Parrots & Tropical Forests
Parrots pull themselves from branch to branch using their strong, curved beaks as well as their feet to hold on. Because their first and fourth toes are turned backwards, they walk funny, but they are great climbers. There is even a kind of parrot that only comes out at night and can’t fly at all: the Kakapo. They are the world’s only flightless and nocturnal (nock-TUR-nuhl) parrots. They get to their food (fruits and seeds) by climbing trees using their feet and beaks.
Most parrots have powerful bills built for crushing even very hard nuts. They hold the nut up to their beaks and use the raspy edges to saw and chisel away at the shell till they can pry it open and pull the nutmeat out with their muscular tongues. Parrots also eat seeds and fruit. One of the smaller species, the rainbow lorikeet, laps up flower pollen and nectar with its bristly tongue!
Many of the parrots that live in the rainforest around the Amazon River eat a special kind of clay. They come every few days – and some as often as every day – to eat from a particular layer of riverbank clay. Scientists found that the clay has special properties that allow it to bind up the toxins (poisons) that the birds eat when they crack open certain rainforest nuts and seeds. This lets the birds pass the toxins through their digestive systems without being affected.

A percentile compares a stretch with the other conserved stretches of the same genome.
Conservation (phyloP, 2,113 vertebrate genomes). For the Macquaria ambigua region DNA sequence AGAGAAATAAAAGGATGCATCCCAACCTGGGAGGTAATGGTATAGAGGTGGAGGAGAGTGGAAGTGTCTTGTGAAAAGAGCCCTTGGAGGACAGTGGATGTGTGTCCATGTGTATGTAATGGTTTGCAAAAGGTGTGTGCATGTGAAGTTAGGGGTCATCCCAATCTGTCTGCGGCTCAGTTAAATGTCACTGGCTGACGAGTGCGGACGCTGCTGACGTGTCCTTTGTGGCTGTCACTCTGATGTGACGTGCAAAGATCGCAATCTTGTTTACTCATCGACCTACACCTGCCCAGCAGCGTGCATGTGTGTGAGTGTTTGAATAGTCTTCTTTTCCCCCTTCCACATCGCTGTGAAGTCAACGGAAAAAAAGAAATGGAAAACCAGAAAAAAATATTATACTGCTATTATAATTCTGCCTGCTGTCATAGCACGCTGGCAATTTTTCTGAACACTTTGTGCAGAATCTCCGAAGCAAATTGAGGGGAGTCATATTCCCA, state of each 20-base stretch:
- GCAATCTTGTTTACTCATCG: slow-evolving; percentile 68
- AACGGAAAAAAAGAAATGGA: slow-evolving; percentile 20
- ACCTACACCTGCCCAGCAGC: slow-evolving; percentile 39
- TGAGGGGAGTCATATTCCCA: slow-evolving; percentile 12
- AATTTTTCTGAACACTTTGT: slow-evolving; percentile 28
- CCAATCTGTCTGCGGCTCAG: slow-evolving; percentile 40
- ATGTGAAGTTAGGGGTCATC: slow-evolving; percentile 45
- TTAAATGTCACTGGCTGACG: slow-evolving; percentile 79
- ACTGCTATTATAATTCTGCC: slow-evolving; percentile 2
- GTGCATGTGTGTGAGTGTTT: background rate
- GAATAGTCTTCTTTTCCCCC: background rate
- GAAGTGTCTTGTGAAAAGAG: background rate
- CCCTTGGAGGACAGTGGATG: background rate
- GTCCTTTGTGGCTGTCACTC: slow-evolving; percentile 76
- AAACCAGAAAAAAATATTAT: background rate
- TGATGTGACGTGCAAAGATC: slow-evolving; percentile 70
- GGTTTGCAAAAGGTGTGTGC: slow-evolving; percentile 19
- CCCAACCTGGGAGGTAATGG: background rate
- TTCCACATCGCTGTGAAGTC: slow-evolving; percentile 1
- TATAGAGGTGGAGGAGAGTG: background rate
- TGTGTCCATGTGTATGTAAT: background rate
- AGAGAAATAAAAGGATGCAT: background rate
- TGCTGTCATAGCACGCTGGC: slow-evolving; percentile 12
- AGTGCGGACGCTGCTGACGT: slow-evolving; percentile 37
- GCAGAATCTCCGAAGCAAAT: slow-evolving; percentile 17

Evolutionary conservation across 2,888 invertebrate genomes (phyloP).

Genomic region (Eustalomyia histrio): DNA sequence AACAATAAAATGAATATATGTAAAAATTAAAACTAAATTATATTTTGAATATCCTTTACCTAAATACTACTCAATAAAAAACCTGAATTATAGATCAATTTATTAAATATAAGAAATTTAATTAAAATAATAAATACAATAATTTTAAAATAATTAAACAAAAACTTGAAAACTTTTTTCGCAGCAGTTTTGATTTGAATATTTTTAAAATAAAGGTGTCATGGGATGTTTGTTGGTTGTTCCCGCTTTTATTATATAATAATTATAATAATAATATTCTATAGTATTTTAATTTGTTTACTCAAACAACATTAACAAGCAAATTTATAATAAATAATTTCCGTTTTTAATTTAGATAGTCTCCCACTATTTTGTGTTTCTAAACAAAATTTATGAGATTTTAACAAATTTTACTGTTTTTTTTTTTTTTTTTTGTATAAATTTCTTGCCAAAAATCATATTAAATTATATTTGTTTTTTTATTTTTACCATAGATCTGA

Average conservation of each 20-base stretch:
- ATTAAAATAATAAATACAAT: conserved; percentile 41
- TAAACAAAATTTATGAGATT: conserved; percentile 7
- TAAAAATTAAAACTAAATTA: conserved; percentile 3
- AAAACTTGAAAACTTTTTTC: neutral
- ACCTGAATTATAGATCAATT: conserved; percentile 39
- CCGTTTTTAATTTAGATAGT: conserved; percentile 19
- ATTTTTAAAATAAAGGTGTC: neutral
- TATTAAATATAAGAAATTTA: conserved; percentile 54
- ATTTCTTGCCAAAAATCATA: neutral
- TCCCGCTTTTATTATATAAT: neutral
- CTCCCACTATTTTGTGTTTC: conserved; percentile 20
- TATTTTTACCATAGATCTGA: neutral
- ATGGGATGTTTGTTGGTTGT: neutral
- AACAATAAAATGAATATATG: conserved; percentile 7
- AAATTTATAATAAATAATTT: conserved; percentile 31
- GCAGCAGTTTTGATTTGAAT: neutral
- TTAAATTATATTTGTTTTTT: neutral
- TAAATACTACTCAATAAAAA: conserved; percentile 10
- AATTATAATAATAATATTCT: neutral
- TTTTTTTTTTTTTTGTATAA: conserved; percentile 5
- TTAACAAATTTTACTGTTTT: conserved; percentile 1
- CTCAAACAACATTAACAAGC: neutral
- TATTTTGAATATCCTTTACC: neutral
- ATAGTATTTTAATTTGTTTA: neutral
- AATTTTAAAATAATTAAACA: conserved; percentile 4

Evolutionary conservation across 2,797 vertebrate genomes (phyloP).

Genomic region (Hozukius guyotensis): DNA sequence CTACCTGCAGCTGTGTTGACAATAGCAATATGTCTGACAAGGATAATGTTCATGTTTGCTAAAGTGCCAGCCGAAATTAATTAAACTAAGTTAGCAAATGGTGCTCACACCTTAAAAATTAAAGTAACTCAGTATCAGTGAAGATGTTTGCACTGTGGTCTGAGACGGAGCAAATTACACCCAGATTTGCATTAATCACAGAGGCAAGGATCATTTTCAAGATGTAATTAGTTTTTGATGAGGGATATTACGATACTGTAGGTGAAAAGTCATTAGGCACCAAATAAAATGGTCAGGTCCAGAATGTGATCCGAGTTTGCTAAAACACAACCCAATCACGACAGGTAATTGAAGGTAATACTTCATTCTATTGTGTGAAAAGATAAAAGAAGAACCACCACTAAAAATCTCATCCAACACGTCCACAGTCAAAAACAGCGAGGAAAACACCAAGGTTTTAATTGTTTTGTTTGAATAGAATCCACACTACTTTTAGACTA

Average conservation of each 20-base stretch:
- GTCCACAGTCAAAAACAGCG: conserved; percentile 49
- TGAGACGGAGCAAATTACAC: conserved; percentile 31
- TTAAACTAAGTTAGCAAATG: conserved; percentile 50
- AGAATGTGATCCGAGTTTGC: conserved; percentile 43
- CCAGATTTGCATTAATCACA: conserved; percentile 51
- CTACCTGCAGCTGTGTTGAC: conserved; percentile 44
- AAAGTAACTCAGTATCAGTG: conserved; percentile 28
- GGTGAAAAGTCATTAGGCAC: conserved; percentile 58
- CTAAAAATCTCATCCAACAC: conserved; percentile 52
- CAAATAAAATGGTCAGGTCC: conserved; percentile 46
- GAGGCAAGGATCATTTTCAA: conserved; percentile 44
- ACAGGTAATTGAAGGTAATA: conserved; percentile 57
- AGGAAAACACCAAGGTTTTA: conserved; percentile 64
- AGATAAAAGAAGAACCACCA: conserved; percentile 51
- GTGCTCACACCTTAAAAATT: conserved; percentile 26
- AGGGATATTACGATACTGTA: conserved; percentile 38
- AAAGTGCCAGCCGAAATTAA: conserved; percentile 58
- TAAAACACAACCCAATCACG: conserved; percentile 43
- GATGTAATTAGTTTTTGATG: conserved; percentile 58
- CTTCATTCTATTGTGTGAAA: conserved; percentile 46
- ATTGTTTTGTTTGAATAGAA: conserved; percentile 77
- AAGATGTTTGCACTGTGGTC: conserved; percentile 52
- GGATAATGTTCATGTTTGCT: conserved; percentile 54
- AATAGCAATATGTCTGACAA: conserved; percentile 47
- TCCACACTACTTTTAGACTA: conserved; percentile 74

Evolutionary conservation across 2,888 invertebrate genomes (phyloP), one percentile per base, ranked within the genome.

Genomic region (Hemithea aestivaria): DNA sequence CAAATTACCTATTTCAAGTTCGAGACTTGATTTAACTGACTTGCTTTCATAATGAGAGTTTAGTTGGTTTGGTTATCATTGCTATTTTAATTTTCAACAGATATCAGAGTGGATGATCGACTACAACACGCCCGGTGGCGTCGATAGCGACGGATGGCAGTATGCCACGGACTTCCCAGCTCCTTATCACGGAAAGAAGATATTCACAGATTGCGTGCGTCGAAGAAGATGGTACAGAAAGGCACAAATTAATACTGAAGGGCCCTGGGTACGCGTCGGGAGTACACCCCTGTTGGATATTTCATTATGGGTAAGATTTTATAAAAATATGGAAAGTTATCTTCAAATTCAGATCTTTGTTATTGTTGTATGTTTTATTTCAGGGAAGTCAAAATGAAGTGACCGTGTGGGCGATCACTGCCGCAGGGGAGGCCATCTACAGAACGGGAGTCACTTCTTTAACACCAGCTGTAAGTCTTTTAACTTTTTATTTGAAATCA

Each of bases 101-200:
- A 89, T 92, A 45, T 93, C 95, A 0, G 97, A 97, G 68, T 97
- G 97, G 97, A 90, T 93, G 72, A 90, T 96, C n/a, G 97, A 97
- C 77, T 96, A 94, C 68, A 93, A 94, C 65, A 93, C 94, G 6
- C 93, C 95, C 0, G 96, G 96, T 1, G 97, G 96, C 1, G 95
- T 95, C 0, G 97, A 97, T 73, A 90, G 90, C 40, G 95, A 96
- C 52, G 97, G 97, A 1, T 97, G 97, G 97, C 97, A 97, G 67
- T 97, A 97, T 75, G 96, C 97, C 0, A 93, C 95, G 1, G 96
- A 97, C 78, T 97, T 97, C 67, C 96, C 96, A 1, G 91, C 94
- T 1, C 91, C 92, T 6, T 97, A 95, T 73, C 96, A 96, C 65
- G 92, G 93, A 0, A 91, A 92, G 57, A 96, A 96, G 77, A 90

Parrots live in flocks and like to have mates of their own. Even within the flock mates will stay near each other. They eat together and groom each other’s feathers. A flock of parrots can make a lot of noise squawking and chattering together!
A mated pair will choose a nest – most parrots nest in holes in trees. Desert parrots nest in holes in cactuses instead! Monk parakeets weave sticks into nests that can weigh hundreds of pounds, and often several families each have a hole in the nest – a parakeet apartment house!
Mom lays the egg – up to three – and stays inside with them till they hatch. Dad feeds her during the wait. Even after they’re out of the nest and fully feathered, the young parrots are not able to take care of themselves, and stay with their parents until they can – sometimes months later.
Of the more than 300 species of parrots in the world, nearly 100 are threatened in the wild due to hunting, the illegal parrot trade, and loss of habitat due to deforestation and climate change. Many conservation groups are working hard to protect these beautiful birds.